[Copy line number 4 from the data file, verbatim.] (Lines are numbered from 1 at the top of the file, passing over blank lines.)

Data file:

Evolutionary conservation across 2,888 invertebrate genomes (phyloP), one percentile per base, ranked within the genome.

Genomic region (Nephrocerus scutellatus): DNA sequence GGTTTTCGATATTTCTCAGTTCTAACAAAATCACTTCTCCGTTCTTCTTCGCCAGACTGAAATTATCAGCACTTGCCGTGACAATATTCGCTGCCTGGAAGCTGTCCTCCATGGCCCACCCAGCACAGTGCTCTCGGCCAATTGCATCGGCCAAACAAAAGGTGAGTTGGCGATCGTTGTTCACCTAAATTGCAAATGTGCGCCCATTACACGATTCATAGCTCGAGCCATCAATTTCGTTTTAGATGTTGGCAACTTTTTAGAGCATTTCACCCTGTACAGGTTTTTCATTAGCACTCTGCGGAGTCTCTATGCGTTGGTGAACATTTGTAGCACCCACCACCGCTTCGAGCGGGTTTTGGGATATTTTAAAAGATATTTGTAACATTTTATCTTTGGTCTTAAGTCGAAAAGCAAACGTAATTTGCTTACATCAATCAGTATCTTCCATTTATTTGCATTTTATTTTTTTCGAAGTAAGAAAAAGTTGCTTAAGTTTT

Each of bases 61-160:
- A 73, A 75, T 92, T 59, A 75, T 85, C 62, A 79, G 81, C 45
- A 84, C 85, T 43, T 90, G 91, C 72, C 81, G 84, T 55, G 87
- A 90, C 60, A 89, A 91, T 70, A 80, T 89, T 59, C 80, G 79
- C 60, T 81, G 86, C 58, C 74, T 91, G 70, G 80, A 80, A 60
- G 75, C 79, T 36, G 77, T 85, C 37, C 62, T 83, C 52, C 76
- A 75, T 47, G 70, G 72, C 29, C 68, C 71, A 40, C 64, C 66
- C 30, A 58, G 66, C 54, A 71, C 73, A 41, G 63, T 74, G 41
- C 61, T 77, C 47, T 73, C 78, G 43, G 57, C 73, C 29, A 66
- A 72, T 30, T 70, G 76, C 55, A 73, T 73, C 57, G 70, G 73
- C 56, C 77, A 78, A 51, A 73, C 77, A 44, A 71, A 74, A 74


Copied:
- A 73, A 75, T 92, T 59, A 75, T 85, C 62, A 79, G 81, C 45